Tag: Waiting

Tag: Waiting

wide angle photo of mountains

That Beautiful Arduous Hill (reflections on singleness)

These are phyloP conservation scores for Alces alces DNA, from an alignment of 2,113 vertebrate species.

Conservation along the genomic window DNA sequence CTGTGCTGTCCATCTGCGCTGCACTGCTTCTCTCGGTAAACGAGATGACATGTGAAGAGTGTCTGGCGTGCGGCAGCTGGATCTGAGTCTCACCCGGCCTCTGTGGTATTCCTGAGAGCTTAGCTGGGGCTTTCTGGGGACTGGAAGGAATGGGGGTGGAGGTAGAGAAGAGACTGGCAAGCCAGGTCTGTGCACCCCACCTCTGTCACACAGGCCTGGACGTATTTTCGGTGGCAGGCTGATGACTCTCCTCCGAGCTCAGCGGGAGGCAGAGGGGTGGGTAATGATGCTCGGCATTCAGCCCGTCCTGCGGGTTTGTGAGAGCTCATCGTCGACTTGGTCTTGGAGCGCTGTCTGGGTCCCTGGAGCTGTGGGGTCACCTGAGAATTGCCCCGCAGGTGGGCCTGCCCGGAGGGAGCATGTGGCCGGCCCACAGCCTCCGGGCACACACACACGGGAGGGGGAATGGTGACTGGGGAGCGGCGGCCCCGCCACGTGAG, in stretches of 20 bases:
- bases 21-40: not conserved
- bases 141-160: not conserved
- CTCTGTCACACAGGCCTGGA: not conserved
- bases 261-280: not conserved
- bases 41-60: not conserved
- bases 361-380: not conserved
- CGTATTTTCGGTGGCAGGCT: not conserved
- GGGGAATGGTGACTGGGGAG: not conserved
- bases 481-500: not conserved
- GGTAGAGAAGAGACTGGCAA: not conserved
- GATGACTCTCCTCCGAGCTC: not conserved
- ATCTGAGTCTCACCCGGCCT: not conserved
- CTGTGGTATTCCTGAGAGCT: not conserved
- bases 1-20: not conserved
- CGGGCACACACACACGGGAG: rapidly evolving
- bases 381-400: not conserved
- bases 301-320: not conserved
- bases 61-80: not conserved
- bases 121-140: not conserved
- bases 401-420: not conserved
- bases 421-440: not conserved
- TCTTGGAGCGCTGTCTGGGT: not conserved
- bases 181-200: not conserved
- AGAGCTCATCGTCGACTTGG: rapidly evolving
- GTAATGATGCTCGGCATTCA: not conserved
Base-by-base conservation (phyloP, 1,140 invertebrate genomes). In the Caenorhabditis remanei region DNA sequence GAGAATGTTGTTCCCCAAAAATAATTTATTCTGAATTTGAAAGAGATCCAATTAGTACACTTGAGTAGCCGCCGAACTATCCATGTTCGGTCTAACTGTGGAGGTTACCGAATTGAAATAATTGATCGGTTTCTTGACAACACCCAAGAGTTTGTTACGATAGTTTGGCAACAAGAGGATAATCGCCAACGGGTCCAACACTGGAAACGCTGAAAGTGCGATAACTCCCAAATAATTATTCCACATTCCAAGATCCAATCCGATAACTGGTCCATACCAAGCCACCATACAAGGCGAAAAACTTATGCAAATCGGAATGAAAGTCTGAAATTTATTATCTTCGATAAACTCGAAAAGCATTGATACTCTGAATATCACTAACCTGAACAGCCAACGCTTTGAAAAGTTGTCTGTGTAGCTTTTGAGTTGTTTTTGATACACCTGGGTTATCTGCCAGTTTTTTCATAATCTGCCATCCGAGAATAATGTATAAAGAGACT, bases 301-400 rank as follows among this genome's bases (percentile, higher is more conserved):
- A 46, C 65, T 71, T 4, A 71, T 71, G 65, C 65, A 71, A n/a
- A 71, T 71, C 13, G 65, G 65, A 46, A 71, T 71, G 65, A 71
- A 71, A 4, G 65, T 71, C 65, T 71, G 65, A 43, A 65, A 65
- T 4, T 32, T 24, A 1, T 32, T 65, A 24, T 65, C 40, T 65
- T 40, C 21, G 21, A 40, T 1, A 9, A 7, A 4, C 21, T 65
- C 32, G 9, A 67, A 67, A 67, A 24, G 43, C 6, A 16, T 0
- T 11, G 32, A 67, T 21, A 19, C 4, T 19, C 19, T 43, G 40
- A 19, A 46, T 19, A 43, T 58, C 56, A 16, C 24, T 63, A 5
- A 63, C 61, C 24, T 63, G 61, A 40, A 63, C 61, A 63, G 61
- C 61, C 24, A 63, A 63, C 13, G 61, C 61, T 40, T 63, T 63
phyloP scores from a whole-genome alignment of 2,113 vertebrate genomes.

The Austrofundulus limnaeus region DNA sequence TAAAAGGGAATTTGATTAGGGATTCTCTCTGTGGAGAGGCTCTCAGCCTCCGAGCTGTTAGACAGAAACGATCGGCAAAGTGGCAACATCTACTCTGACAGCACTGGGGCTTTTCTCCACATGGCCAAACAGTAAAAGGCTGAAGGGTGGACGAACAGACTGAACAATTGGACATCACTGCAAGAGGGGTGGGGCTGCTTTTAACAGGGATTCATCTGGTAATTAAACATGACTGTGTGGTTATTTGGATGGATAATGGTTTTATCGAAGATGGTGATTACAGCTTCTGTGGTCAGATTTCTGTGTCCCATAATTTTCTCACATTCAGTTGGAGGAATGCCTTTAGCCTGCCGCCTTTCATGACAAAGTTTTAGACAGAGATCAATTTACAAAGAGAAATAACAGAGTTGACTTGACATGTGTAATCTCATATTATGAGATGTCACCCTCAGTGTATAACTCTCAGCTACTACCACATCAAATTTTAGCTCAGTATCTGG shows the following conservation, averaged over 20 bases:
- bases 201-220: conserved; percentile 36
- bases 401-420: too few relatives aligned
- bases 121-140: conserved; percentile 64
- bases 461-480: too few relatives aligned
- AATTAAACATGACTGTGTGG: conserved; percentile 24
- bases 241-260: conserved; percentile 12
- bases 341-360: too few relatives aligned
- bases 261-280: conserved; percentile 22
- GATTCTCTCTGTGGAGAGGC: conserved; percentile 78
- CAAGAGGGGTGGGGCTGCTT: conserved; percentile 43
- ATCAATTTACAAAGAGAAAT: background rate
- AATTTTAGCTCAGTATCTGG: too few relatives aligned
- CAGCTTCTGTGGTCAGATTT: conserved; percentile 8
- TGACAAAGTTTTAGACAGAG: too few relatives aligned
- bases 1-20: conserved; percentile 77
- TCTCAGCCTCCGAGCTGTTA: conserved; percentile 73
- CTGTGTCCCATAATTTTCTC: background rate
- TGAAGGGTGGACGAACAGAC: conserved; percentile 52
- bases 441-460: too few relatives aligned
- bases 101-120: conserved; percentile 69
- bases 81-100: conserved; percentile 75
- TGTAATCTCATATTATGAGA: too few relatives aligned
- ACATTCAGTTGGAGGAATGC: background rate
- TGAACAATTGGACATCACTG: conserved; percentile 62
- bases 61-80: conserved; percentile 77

Singleness is a long hike up a steep hill. Chances are, you’re either on the hike yourself or you know someone who is. Everyone has stories to tell of it. (It’s that kind of hike. It’s that kind of hill.) I’m so grateful for my 34-year ascent up that Beautiful Arduous Hill. It was harder than I could hope to describe, and I’m left with some hardy callouses, a few long-term injuries, and a smidge of PTSD. But I look back at that climb as one of the greatest experiences God has ever entrusted to me. I’ve been married for nine years now (I didn’t hike nearly as far as some), yet I still smell strongly of the earth and pine of that hill. Contrary to popular opinion, I didn’t “arrive” when I finally married; life didn’t “begin” when I got a ring on my finger and a baby in my womb. The path altered significantly, yes—but the Goal and the Guide remained the same. I think often on my singleness, even occasionally dream about it still. In a crowd of people, I find myself drawn to the woman who also knows the ways of The Hill. In fact, my own story has become inextricably woven into the stories of many single women I’ve met over the years. I’ve learned that we each shoulder a unique load; we each view the hill through different eyes. Truth is, you could talk to a hundred different single women and get a hundred different versions of this hike. But all of us have agreed on one thing in particular: We’re not meant to go it alone. We’re meant for joyful relationship with Christ and his people. Our one great good is God himself, and one of the best ways we can experience him is by being in relationship with each other. The psalmist David put it this way: I said to the Lord, “You are my Lord; I have nothing good besides you.” As for the holy people who are in the land, they are the noble ones. All my delight is in them. (Psalm 16:2-3, emphasis mine) These two things can sound contrary, but in fact they perfectly coexist: God is our only good, and his people are all our delight. And an uphill climb requires gargantuan good and strong doses of delight. This relational joy we share with each other and our God enables us to do feats otherwise impossible. And, at least in my own experience, singleness sometimes felt like an impossible feat. I knew it was part of God’s good plan for me, and it was the conduit of incredible blessings in my life, but it wasn’t what I had prepared for, and it definitely wasn’t “the norm” in my social circles—hence the uphill feeling. The problem was actually a good one: as a single woman who loved Jesus and his church, I held a high view of marriage, sex, and childbearing. I was convinced God is the creator and sustainer of these beautiful gifts—gifts he chooses to give most women. I also understood that marriage would not be the answer to all of my problems. And I wasn’t duped by the notion that a man (or children) would fulfill my deepest desires. Only Christ could do that. But when almost every last friend of mine had made it to the altar, and I was still standing on the sidelines with half a dozen bridesmaid dresses in hand—I felt somewhat disoriented, even occasionally distressed, as I figured out how to function outside the natural order of things. I deeply wanted what God wanted for me, and on those days when I didn’t want it, I asked him to help me want it. But I was a square peg in a round hole. I didn’t know how to fit into a world made for couples and families. ~ ~ ~ It wasn’t that I lacked friends. I had an ever-expanding social circle and more relationships than I knew what to do with. But for all practical purposes, I was flying solo. I paid my own bills, made my own meals, haggled with the repairman at the car shop, held down high-pressured jobs, cleaned and calendared and dealt with conflict all by myself. (Day after day, year after year.) Even though I was blessed with friends and family and roommates who shared in some of my life tasks, I bore a tremendous amount of responsibility alone. One of my former roommates, Sarah, expressed my feelings perfectly: “The hardest part of being single,” she said, “is knowing I’m no one’s first priority.” Sarah was not one to view singleness as suffering, but she grieved the reality that there wasn’t one “main person” to do life with and for. I’ve had many single friends echo this sentiment. I felt it keenly myself. What a bizarre experience it was to spend my days in the company of so many wonderful people, to be busy and fulfilled doing work that mattered—yet all the while feel so… on my own. But to every grief there is a gift, and the absence of a “first priority relationship” afforded me the time and motivation to seek Christ in focused ways. While some of my married friends confessed they were struggling to perceive God’s presence—I was experiencing his nearness in almost palpable ways. He was my First Love, and I felt like his beloved. As much as I didn’t like the Apostle Paul’s enthusiasm for singleness, I had to admit he was right: I was enjoying a unique and beautiful devotion to Christ (1 Corinthians 7:32-35). ~ ~ ~ Over the years, I came to be known as a strong, self-sufficient woman (an identity not without its own issues), but still there was this underlying tone in many people’s comments to me—an unintentional message that I was not as “complete” or mature as my married and mommied friends. We’ve all been guilty of spouting folly in our eagerness

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